How to Fix Peeling Paint
Australian homeowners are often more likely to run into problems when it comes to maintaining their paint. With humidity and other weather conditions making it difficult to ensure perfect conditions, it's not uncommon to find unsightly peeling paint around your home. As tiresome as the maintenance can seem, our painting contractors of Sydney have put together six easy steps to follow in order to combat paint that's peeling.
Local DIY experts warn that even the best paint job will still require maintenance in the long run. This is because primer and paint can't protect water from sneaking its way into your wood. That's why it's important to annually check for any paint peeling as it could be an indicator of a leak or inadequate ventilation of that area.
It's important to undertake these inspections annually as you want to avoid rot to your wood. Fixing your localised peeling paint will also keep it from spreading. It will also save time if in the future you decide the whole house needs a new exterior paint.
Identify why your paint is peeling. There are a variety of reasons why this problem is occurring in your home. As mentioned above humidity is a leading factor as moisture seeps into the wood and causes paint to peel. Other factors include dirt left on the surface, bad weather/conditions when the original job was undertaken in, and Acrylic paint is applied on top of oil paint. For more information, as to why your paint is peeling speak to your local painting professional.
Once you've identified the problem it's now time to prep your work area. When working on peeling paint, you should ensure you are wearing a safety mask, glasses and gloves to protect yourself from any Lead particles, stray splinters or harmful fumes. You will also want to lay down a plastic trap to protect your flooring and remove any furnishings to avoid damages.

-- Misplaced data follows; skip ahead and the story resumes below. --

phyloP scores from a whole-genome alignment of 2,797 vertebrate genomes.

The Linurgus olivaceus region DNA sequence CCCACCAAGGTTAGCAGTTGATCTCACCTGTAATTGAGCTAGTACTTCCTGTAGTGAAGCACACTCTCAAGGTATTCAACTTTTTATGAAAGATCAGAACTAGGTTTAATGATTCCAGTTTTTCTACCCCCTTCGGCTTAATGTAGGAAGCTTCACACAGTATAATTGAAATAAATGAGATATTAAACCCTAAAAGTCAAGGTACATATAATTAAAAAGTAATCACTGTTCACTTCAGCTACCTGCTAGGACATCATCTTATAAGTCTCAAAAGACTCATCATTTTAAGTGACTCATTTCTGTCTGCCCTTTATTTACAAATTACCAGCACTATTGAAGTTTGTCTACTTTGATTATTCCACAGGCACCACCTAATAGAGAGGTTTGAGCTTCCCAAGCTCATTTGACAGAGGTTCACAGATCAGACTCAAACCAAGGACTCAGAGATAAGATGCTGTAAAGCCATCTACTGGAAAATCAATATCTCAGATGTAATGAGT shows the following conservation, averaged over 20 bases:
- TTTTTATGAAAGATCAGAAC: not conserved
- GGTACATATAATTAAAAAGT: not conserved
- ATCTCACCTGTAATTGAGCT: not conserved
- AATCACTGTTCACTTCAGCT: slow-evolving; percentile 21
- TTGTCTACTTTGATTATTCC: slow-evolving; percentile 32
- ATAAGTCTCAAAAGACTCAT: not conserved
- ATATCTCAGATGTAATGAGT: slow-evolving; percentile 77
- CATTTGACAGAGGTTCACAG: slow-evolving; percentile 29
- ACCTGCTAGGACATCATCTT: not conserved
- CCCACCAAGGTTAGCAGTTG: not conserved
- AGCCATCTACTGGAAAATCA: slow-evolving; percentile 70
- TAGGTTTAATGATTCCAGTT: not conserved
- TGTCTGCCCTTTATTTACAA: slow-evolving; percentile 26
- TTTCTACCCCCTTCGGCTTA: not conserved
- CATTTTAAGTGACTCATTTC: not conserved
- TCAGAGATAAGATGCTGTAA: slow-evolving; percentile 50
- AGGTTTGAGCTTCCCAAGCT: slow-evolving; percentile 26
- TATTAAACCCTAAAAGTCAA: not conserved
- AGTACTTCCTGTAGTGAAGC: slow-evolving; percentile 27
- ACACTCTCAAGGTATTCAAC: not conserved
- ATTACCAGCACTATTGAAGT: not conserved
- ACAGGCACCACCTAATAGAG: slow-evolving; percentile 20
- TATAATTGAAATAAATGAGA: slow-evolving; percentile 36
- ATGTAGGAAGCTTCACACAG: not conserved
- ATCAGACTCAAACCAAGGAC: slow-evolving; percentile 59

Clean and prep the wood. To begin this process, you'll need to take your paint scraper and remove all peeling paint. You can move on to the next step when the paint becomes difficult to scrap away. Then take your wire brush and sweep up the scraped area. Be sure to take your brush over the edges of the area, and if your paint starts to peel again, you will need to repeat the first step.
Repair any damages. Now that you've removed all excess paint it's time to pay attention to the wood itself. To fix any cracks or holes apply a thin layer of wood filler using a putty knife. Ensure that you're using a flexible putty knife as you want to smoothly spread the filler across your wooded area. Make sure to extend the filler out, but don't worry as this will get sanded away later. After you've applied the filler make sure to refer to your manufacturer's directions as to how long it will need to dry.
Smooth out your surface. Using fine-grit sandpaper, either electric or manual smooth down the area. Be careful not to press too hard as you will remove the filler and expose the bare wood, resulting in you having to follow steps 3 through 5 again.
You now should be ready to Prime and Paint your sanded down area. Be sure to follow the directions and allow the surface to dry according to the manufacturer's instructions before painting. When painting a second coat may be necessary.
After following these steps your freshly painted area should blend seamlessly with the rest of your paint.